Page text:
Sometimes, you just want comfort food like a plate lunch. Then you realize that there are no “local food” (Hawaiian) restaurants anywhere nearby and that if you want a meal even slightly resembling a Hawaiian-style plate lunch, you’ll have to make it yourself. So I did.
If you’ve been to Hawai’i and enjoyed the cuisine, you know it’s a multicultural mélange of the cuisines of numerous different countries, with contributions from Polynesia, the Philippines, Korea, Japan, China, Portugal, and the United States. Given the sheer variety of delectable dishes, it becomes nearly impossible to stop yourself from eating your way through the area: haupia! Loco Moco! Spam musubi! Halo halo! Lumpia! Tonkatsu! And so many more delights. The downside, though, is that local food isn’t what I’d consider healthy food: often high carb, sugary, made with processed ingredients (like Spam, unhealthy on so many levels), heavy on meat, and lacking dietary fiber.
The last time I was in Hawai’i was (sadly) some years ago…and my metabolism and approach to diet are a little different now. While I do still eat rice, I watch portion sizes, avoid processed foods, and limit meat to only non-factory farmed sources (no Spam = no Spam musubi 🙁); basically, I cook my own whole foods and they’re mostly vegetarian.
My diet creates an interesting challenge when trying to recreate a plate lunch that includes teriyaki and macaroni salad…fairly high carb items. Are you wondering why teriyaki would be carby? Because of the sugar in the teriyaki sauce, of course. Does it have to be sweet? Yes – teriyaki is meant to have a combination of sweet and savory flavors, and some sauces are sweeter than others. Personally, I prefer a less-sweet, spicier version of teriyaki.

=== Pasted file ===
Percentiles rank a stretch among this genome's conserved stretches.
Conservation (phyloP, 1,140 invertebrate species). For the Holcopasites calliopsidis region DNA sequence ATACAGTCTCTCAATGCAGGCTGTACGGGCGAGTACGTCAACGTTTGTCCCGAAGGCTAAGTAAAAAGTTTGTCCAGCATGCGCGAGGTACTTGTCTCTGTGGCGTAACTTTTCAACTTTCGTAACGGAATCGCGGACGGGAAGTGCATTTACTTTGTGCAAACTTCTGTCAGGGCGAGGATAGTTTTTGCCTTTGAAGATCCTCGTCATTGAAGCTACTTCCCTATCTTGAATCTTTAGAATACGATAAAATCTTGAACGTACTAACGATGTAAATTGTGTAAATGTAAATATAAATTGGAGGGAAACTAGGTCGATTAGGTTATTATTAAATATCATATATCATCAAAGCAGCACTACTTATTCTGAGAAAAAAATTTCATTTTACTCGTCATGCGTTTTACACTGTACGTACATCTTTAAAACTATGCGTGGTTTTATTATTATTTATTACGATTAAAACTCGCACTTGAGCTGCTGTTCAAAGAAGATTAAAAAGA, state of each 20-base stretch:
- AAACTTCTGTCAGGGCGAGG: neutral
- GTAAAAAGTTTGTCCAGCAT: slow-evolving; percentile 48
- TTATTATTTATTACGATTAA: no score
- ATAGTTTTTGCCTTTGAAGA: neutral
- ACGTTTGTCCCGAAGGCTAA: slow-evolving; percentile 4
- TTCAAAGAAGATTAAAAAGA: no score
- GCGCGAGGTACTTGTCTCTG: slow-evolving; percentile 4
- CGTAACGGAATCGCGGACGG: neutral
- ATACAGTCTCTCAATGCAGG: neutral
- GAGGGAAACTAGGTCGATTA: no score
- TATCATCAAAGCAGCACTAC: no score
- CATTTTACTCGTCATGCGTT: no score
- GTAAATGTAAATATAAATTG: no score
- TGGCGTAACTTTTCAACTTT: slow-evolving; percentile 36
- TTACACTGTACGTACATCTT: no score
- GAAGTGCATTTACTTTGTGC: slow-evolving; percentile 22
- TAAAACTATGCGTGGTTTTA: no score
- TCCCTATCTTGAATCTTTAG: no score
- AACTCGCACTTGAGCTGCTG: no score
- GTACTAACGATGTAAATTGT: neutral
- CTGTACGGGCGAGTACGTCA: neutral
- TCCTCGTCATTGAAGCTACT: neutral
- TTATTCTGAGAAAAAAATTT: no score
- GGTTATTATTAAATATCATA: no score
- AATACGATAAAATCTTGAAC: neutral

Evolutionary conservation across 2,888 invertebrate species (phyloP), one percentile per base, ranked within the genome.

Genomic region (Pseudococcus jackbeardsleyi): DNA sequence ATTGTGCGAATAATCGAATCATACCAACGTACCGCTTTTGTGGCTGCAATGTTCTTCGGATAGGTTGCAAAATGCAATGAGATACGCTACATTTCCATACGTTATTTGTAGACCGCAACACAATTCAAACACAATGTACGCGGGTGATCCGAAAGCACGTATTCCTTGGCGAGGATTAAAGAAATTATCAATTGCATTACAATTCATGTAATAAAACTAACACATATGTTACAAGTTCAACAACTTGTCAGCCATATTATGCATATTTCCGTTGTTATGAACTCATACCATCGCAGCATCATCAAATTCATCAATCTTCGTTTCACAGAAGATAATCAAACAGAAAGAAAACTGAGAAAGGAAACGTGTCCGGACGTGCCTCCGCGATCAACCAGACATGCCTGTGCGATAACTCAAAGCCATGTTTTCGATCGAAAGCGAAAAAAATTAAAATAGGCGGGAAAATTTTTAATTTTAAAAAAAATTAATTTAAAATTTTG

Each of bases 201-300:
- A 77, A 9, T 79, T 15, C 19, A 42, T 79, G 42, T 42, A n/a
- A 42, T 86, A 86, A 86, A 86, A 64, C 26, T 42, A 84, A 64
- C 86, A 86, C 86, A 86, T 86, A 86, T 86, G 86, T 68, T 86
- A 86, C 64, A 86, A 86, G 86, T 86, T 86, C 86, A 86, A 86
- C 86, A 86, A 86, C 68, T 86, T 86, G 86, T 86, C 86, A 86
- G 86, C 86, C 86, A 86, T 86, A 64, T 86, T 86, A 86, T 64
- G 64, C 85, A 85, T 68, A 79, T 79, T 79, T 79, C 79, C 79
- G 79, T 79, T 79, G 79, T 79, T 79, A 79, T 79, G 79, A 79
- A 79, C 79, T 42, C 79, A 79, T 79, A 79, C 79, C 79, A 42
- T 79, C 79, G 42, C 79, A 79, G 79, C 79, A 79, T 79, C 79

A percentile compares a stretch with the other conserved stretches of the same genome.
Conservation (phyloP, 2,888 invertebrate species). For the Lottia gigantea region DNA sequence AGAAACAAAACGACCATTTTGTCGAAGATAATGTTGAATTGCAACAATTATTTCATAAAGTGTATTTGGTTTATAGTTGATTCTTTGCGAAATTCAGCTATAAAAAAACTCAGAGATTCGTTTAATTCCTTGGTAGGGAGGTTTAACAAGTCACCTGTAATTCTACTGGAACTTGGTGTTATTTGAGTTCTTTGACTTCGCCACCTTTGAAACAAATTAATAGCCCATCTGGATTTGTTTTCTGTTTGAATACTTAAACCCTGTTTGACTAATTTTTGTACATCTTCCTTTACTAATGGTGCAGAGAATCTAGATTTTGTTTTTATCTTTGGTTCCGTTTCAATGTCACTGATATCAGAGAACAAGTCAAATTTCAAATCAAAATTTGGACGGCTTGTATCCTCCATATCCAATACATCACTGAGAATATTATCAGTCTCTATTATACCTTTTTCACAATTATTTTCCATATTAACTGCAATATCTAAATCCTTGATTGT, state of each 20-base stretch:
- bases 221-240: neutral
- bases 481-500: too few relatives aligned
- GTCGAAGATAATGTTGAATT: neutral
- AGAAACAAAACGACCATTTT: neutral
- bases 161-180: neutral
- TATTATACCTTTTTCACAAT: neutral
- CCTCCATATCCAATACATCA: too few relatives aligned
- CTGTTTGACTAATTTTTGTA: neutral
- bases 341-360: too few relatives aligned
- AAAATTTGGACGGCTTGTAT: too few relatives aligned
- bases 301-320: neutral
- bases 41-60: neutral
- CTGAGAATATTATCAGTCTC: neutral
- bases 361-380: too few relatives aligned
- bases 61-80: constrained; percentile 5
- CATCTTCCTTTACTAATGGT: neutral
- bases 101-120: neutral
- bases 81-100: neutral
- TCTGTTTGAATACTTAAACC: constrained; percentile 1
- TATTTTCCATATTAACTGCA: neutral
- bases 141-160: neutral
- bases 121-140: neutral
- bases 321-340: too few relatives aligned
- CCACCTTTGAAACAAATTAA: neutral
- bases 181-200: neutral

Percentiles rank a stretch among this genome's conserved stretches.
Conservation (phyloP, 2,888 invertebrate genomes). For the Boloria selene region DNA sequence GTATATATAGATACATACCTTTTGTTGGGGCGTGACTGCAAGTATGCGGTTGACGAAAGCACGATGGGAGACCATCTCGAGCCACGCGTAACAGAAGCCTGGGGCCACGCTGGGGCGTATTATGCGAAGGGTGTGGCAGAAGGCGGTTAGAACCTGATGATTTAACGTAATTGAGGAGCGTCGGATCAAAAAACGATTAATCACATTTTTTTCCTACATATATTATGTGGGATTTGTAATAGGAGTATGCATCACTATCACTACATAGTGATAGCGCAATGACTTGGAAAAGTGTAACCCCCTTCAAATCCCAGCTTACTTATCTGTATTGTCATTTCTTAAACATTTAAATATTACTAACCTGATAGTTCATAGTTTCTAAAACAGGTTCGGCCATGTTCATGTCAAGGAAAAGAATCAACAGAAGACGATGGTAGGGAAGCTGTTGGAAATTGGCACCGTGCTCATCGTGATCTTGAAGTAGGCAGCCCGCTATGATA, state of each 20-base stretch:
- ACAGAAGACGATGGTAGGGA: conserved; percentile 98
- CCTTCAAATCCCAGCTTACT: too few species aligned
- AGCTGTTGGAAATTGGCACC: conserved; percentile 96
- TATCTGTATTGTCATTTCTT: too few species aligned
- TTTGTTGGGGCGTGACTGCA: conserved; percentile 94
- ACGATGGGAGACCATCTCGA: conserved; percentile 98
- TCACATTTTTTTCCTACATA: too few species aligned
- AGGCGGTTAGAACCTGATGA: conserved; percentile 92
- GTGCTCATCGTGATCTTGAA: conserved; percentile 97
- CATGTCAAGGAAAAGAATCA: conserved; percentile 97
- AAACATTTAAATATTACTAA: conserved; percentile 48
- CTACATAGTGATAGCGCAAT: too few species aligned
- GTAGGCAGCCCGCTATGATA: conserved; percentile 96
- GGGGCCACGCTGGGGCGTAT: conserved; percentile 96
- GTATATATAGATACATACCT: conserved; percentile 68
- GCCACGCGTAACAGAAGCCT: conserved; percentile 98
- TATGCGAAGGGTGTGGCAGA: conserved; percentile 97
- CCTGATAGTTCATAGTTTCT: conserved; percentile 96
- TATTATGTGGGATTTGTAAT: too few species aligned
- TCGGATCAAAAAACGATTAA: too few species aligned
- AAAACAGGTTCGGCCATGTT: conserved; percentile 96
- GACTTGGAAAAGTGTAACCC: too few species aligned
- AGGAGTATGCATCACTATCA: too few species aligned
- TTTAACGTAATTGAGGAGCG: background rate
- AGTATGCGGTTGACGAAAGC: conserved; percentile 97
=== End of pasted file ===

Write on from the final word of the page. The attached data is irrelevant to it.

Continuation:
To make the plant-based “chicken” teriyaki, I used soy curls. When rehydrated, the soy curls become “meaty” and readily soak up flavors…perfect for teriyaki! I cobbled together a sauce from Bragg’s Liquid Aminos, crushed fresh pineapple, fresh minced ginger and garlic, and chili garlic sauce (to taste). Like a thicker sauce? Whisking in cornstarch will thicken it.
After prepping the soy curls (basically, soaking them in hot water, then squeezing out the water), I put them in a skillet and browned them a bit. I then turned down the heat and added the teriyaki sauce, allowing it to simmer. While it simmered, I turned my attention to preparing the cauliflower “macaroni” salad.
After cooking a whole cauliflower in my Instant Pot, I let it cool in the fridge. Once cool, I chopped it into small florets (sort of macaroni-sized) and added 1 cup of avocado oil mayonnaise (because that’s what was handy), 1 Tbsp minced onion, 1 shredded carrot, and salt and pepper to taste. I was surprised at the large amount of salad it made…and we ended up enjoying it over several days.
Atop jasmine rice (also cooked in my Instant Pot), I ladled the cooked teriyaki and a generous scoop of cauli salad. While this vegetarian version of a plate lunch looks a bit different than what you’d find at a mainland “local food” restaurant or on the Hawaiian islands, the flavors are right, the textures are good, and it’s entirely enjoyable. Eat it again? Definitely.
So, even if there are no Hawaiian food restaurants near you or you have specific dietary requirements that preclude takeout, you can still enjoy an ono taste of Hawai’i!